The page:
In applications, you will need to insert the PCIe card into a PCIe slot of a host or server with the same size and configurations of that card. However, confronted with cases like slot shortage, the PCIe card also can be fitted into a wider slot. For instance, you can place a PCIe x8 card into a PCIe x16 slot when the PCIe x8 slot has been occupied, but that card will always run in PCIe x8 mode. For more details about the PCIe card sizes, you can refer to the following table.

PCIe Slot Width Numbers of Pins Length
PCIe x1 18 25 mm
PCIe x4 21 39 mm
PCIe x8 49 56 mm
PCIe x16 82 89 mm

Based on PCIe Card Versions

PCI Express is a high-speed serial computer expansion bus standard for connecting high-speed components, which has replaced the older AGP (Accelerated Graphics Port), PCI, and PCI-X bus standards. PCIe standard has undergone numerous revisions through improving performance and other features. PCIe 1.0 was initially launched in 2002. In order to meet the growing demands for higher bandwidth, successive versions have been invented and introduced to the market. At present, there are five different generations of PCIe standards: PCIe 1.0, PCIe 2.0, PCIe 3.0, PCIe 4.0, and PCIe 5.0. The PCIe 6.0 will come in the not-so-distant future. Note that, transfer rate doubles with each generation.

Five versions of PCIe cards are applied accordingly: PCIe 1.x, PCIe 2.x, PCIe 3.x, PCIe 4.x, and PCIe 5.x are all available currently. The PCIe 5.x with higher performance is the latest version, just released in 2019. And PCIe 6.x is to be issued in around 2021.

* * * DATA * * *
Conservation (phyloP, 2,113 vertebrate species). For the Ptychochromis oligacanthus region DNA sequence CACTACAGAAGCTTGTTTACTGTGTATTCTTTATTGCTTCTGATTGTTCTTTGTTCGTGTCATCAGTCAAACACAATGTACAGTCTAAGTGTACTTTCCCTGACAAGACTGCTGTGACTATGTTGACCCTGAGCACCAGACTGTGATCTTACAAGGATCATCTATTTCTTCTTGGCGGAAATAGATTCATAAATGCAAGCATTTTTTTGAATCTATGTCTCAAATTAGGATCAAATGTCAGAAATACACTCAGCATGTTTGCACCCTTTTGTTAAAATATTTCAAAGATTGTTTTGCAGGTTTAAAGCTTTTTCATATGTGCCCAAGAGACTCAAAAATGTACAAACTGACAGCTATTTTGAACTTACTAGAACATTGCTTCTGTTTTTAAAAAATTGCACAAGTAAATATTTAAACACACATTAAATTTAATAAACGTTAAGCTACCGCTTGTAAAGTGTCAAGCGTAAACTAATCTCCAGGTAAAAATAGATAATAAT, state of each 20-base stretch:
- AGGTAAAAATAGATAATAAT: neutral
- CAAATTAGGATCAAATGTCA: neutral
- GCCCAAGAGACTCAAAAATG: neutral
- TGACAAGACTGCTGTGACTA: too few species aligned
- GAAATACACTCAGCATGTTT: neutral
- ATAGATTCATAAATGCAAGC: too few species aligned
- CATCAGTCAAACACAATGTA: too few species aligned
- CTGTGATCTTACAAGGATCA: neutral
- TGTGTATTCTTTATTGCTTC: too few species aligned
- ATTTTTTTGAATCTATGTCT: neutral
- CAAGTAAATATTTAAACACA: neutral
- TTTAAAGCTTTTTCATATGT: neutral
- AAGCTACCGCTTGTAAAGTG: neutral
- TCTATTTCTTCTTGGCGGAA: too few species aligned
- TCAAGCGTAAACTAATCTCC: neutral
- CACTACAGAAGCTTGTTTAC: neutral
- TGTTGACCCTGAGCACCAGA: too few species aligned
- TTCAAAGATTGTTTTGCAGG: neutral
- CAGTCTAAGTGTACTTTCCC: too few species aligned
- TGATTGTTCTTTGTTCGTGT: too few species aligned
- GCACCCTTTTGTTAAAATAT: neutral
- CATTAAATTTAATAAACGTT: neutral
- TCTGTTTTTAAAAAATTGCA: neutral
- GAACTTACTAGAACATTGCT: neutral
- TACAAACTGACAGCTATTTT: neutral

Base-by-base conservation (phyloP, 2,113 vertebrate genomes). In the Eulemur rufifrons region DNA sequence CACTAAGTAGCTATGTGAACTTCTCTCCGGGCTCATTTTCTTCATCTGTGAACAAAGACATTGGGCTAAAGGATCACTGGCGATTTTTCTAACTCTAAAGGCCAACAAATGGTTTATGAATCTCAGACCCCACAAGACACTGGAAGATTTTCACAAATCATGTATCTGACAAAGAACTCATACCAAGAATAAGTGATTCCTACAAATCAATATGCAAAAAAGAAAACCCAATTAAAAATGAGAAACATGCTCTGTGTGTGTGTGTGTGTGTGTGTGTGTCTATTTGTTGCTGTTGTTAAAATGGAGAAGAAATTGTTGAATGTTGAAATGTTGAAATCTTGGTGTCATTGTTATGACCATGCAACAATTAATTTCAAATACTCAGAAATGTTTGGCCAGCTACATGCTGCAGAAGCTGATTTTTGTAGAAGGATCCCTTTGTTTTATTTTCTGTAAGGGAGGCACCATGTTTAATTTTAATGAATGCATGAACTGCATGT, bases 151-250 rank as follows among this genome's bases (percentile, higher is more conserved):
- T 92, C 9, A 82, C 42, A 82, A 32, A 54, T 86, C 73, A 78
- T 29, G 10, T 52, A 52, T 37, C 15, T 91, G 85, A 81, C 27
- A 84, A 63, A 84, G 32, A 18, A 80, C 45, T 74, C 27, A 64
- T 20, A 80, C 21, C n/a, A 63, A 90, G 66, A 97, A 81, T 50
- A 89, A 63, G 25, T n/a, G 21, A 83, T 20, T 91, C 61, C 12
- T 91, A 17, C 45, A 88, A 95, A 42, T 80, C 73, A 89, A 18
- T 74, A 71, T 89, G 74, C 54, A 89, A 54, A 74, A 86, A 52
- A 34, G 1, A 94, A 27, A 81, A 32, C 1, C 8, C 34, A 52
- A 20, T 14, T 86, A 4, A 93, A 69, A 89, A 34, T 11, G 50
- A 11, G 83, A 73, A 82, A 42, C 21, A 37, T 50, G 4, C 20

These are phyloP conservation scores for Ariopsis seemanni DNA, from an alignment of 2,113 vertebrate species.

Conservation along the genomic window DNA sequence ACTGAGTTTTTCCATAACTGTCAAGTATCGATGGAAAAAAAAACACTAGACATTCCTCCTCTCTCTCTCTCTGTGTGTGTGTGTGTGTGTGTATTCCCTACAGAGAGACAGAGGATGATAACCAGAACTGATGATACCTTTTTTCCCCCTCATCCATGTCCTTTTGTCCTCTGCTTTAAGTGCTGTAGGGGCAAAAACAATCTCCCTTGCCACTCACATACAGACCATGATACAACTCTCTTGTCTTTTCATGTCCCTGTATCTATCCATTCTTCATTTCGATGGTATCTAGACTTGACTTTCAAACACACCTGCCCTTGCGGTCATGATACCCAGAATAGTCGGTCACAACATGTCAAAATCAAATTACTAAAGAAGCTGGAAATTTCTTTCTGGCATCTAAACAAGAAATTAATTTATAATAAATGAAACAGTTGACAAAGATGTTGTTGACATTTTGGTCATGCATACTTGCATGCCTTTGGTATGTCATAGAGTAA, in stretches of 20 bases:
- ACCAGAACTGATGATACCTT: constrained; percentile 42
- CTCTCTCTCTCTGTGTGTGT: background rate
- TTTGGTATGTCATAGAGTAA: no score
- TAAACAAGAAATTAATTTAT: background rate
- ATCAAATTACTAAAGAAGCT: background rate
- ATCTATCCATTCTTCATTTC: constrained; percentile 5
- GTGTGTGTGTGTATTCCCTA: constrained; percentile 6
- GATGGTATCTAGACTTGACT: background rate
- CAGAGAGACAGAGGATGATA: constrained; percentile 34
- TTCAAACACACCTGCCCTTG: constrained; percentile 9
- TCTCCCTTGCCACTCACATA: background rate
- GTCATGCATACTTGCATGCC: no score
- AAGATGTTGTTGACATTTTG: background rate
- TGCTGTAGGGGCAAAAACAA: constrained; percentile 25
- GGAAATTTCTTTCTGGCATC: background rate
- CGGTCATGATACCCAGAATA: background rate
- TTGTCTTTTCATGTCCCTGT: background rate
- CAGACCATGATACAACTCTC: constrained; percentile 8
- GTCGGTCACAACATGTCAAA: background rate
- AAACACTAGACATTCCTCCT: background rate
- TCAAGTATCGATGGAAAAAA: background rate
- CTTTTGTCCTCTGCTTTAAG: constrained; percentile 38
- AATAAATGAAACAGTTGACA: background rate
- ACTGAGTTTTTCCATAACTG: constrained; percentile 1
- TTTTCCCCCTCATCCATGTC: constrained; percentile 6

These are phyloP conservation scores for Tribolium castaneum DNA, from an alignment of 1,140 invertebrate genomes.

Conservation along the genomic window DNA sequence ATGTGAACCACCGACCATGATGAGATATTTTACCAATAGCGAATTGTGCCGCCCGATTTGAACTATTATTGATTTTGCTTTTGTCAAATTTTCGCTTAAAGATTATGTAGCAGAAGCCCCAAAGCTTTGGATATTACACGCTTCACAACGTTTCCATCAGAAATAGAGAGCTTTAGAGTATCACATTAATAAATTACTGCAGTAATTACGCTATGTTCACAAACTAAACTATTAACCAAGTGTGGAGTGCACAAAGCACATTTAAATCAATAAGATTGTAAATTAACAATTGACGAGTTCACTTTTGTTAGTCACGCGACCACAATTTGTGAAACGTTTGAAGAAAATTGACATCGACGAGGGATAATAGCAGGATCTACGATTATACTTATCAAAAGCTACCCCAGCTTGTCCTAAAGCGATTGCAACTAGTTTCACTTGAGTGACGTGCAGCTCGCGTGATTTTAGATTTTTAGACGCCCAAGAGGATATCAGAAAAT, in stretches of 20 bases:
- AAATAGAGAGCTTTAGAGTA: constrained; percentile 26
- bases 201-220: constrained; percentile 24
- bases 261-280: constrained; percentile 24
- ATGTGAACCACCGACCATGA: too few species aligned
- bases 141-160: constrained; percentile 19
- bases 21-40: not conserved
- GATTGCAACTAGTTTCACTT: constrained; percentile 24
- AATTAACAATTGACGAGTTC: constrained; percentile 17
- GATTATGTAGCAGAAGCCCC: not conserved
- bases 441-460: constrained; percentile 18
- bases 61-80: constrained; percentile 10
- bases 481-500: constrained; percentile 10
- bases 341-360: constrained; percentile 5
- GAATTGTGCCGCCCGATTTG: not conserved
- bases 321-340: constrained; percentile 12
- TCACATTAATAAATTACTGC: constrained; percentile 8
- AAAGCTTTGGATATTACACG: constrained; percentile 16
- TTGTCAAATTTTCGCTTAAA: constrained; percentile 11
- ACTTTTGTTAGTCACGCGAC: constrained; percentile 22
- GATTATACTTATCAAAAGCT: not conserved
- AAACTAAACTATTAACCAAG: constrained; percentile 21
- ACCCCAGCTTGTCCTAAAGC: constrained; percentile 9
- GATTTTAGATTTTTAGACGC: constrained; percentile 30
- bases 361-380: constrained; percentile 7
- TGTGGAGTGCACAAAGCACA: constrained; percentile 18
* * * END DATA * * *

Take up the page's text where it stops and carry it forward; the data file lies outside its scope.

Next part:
It's worth mentioning that all PCIe card versions are backward compatible. That is to say, any version of the PCIe card and motherboard can work together in the mode of the lowest version. In the following table, a comparison of transfer rates among five typical PCIe versions (take the original version n.0 for example) has been listed for your better understanding.

Version Introduced Transfer rate
(throughput, x1)
Transfer rate
(througput, x16)
Line code
PCIe 1.0 2003 2.5 GT/s (250 MB/s) 40 GT/s (4.0 GB/s) 8b/10b
PCIe 2.0 2007 5.0 GT/s (500 MB/s) 80 GT/s (8.0 GB/s) 8b/10b
PCIe 3.0 2010 8.0 GT/s (984.6 MB/s) 128 GT/s (15.75 GB/s) 128b/130b
PCIe 4.0 2017 16.0 GT/s (1969 MB/s) 256 GT/s (31.51 GB/s) 128b/130b
PPCIe 5.0 2019 32.0 GT/s (3938 MB/s) 512 GT/s (63.02 GB/s) 128b/130b

How to Select a Desirable PCIe Card?

First and foremost, to use a PCI Express card, your computer must have at least one available PCI Express slot. If you're applying a wired network without purchasing a designed system, then you should look for some PCIe cards. However, it is confusing to pick a suitable PCIe card. Some factors need to be paid attention to when selecting:


  • PCIe Card Version and Slot Width: make sure that the PCI Express card type is compatible with your current equipment and network environment.

  • Protocol Standard: whether the card supports standards you need like RDMA, RoCE, iSCSI, and FCoE is necessary to know before buying.

  • Controller: chips from Intel, Broadcom, Mellanox, and Realtek are the trend.

After nailing down the above mentioned three factors, there are still some variants that influence your choices like transmission speed, port number, connector type, operating system, brand, and price, etc. A complete network adapters' buying guide may help you: How to Choose A Network Card?

Conclusion

The high-end software continues to evolve at breakneck speed to meet more demands, being the impetus for ongoing breakthroughs in PCIe performance. Obeying the de facto PCIe standard, the new invention of PCIe cards like PCIe4.x, PCIe 5.x, and the unborn PCIe 6.x has proven to narrow the development gap between PCIe-based cards and hosts, possessing great potential.